Alexander James Albiston April 5th 1991 – March 13th 2010

Alexander James Albiston

April 5th 1991 – March 13th 2010

Alex Albiston, an exceptionally brave and inspirational young man, sadly lost his battle with cancer on Saturday 13th March 2010.  He was just 18 years old.

Alex touched the lives of everyone, he came into contact with; which is evident by the hundreds of tributes that have been placed on Facebook since his death and also the amazing number of people at his funeral (standing room only).

He was a remarkable young man, who demonstrated such wisdom and courage during his illness and he never let the cancer affect his wicked sense of humour/ mask his winning smile.  For those who knew Alex, they can pride themselves in knowing such an extraordinary young man and take comfort in his memory, his inspiration and the light he brought to the world.

Alex first featured in the newsletter back in September 2009 when he, along with mum Bev, and younger sister’s Charlotte and friend Megan enjoyed a respite break in Lanzarote.   Alex was diagnosed with Osteocarcoma back in April 2008 following a visit to his GP with a knee injury through cricket.  A full biopsy revealed the devastating news and yet in the days, weeks and months that followed Alex remained calm; yet determined to fight the cancer.

After eight months of chemotherapy and surgery to remove the tumour, he was given the all-clear and began his summer looking forward to university life and the prospect of restarting his football career.

However the day before he was due to start university, doctors told him; that the cancer had spread.  Alex spent the next months of his life receiving a further bout of chemotherapy and still passing on his love for Spanish by helping out in lessons at his old school, and raising money for cancer charities and Weston Park Hospital.

Just before his 19th birthday on the 13th March 2010 Alex peacefully passed away surrounded by his family.

Exceptional lad, exceptional talents

Alex displayed exceptional learning abilities from an early age along with a sporting talent which captivated scouts at Sheffield Wednesday Football Club, who offered Alex a place on the Academy team.

However; keen to concentrate on his studies, he turned down the placement and went on to achieve 11 A*s and four As at GCSE at Wickersley School and Sports College.

Alex’s academic achievements also hit national head lines last year when he juggled intensive chemotherapy and surgery whilst sitting his A-level exams in hospital.  Like the true genius that Alex was, he gained five A grades and an unconditional place to study Russian and Spanish at St John’s College, Cambridge.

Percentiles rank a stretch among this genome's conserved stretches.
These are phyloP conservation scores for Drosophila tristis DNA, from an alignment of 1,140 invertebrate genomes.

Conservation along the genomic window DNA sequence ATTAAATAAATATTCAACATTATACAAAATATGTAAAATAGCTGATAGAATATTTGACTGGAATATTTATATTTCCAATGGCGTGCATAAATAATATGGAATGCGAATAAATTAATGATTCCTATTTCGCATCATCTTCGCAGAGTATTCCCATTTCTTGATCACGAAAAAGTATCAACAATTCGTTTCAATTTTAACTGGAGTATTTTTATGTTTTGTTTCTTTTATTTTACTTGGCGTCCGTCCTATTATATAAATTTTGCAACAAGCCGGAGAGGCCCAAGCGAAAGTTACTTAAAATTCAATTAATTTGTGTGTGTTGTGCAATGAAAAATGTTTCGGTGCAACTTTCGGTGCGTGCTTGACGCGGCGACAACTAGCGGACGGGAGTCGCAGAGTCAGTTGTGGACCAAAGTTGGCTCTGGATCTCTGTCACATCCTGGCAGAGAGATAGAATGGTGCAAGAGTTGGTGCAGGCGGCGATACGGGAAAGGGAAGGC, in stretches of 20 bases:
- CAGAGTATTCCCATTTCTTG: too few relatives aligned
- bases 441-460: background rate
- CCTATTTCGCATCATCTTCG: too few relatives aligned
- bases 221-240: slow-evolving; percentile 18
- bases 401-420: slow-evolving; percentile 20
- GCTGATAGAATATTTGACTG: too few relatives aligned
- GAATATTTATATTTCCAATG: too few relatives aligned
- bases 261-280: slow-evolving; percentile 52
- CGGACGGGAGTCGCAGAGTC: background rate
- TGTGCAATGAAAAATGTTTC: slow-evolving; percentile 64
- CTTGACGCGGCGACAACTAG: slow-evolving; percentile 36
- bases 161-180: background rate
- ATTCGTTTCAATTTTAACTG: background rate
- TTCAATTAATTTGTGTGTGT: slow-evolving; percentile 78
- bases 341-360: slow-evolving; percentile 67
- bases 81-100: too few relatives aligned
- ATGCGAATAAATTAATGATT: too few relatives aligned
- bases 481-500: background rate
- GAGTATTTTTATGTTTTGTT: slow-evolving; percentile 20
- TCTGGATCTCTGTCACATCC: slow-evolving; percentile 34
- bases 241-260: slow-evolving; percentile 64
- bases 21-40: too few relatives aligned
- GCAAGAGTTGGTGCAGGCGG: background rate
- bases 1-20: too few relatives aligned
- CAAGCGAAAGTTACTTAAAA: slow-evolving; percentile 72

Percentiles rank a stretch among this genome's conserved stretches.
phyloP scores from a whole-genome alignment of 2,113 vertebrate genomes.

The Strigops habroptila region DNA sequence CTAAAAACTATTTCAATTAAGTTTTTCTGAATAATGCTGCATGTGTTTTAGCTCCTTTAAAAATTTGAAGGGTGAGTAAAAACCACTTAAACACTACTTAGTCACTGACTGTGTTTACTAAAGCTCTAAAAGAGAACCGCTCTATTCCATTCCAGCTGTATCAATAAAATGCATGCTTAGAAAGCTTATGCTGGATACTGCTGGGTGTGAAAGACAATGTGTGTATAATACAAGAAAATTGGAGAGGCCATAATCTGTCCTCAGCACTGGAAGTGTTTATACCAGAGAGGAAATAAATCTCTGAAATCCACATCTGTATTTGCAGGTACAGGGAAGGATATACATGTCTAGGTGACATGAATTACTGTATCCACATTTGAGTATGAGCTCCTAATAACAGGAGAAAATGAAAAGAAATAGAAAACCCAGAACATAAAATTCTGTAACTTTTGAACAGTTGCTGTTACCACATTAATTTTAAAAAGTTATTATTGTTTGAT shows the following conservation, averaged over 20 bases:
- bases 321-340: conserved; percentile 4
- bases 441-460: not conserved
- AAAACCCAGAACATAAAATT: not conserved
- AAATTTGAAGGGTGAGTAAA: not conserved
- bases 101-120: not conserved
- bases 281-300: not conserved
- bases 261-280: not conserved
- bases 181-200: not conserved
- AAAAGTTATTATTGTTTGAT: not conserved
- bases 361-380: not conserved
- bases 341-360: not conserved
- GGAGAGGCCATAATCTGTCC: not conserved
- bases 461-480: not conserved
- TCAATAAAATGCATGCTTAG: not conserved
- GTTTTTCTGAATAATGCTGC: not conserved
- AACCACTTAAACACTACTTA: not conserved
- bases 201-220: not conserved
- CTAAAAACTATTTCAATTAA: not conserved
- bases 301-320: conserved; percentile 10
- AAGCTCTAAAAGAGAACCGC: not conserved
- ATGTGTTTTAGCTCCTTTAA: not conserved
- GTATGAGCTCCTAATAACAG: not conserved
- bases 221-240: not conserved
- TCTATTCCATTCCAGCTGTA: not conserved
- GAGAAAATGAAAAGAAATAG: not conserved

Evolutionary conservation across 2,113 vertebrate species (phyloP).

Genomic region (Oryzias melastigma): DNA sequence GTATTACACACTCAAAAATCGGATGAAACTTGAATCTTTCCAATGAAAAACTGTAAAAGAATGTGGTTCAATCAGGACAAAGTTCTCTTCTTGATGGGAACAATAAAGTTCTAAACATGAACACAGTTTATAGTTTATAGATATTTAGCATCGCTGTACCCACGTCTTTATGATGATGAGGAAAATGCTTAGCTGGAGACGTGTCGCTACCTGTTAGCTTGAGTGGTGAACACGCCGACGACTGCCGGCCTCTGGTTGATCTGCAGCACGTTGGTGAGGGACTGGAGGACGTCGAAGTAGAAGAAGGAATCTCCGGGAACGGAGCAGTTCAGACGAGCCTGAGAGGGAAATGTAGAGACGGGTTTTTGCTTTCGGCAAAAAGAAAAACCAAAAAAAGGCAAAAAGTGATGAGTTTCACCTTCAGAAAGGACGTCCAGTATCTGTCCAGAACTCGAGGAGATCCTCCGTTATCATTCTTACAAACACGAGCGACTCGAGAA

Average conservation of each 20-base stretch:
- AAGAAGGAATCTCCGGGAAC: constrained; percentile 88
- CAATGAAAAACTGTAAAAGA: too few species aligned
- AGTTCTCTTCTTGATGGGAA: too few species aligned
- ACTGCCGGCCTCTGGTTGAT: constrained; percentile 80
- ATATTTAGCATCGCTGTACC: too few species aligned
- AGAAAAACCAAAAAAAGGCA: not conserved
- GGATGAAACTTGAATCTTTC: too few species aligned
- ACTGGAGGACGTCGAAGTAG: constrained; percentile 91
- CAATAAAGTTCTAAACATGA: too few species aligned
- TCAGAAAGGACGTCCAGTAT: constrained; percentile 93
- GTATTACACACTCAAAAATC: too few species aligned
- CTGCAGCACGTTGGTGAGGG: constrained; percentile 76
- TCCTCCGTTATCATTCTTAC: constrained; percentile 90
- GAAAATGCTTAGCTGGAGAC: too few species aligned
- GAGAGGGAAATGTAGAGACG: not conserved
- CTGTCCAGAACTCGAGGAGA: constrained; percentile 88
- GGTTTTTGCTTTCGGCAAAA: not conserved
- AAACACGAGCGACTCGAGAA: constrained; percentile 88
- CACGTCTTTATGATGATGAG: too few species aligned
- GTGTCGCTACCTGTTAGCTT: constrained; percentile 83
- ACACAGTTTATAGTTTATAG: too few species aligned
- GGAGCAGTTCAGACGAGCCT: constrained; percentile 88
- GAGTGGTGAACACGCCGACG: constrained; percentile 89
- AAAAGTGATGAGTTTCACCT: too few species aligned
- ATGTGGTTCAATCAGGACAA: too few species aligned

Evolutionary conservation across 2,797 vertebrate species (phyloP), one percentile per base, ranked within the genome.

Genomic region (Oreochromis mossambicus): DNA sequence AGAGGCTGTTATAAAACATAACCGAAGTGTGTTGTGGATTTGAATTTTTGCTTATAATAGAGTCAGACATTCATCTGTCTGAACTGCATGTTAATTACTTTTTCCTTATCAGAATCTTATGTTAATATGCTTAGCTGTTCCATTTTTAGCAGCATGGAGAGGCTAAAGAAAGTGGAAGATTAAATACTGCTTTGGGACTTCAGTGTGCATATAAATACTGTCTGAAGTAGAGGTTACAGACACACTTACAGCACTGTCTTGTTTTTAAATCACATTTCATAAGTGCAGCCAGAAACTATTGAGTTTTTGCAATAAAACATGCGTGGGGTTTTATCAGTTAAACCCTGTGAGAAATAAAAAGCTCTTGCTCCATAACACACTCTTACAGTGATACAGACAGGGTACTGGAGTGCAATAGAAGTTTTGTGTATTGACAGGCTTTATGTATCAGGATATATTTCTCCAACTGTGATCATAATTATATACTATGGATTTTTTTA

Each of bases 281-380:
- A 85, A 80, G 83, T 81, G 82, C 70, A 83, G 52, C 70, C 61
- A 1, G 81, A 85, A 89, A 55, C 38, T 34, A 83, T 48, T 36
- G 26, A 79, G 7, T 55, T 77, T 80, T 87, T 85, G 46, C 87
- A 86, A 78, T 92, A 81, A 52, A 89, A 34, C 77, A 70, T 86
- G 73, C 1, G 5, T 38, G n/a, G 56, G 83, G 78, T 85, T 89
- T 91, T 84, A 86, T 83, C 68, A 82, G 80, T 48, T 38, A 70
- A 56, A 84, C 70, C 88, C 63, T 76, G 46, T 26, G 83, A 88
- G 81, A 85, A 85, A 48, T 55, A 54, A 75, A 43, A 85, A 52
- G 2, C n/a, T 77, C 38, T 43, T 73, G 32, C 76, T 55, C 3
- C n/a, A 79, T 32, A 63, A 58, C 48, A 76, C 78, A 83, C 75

Despite his achievements both prior to and during his illness, Alex refused to believe he was special; however to those who knew him not only was Alex a genius, he was a humble genius which was all the more endearing.

Alexander James Albiston will live on the hearts of many.

Impact to name building in Alex’s memory

Impact Young Heroes are set to honour Alex Albiston by naming Sheffield’s Wilfred Drive after him.

Alex, who lived just a few miles away from the property, had recently visited Wilfred Drive and had expressed a keen interest in volunteering there, once he was well enough.

He was excited by prospect of helping others and shared our vision to make a big difference; to the lives of young people with cancer.

His determination and bravery inspired Impacts’ management team, in such a way that they wanted to name the project after Alex.

The property, which is near completion, has already welcomed its first service users but is currently only known as Wilfred Drive.

The building and indeed the services provided by Impact Living and Young Heroes are dedicated to supporting the lives of vulnerable young people especially those living with or affected by cancer.

Wilfred Drive is not just bricks and mortar, its a vision, an inspirational place to live, it is a place where young people can achieve their full potential and strive for better and most importantly it’s message is to grab life with both hands.  Naming the building after Alex not only seems fitting but a great way to honour his memory.

The official name will be announced after further discussions with Alex’s family.

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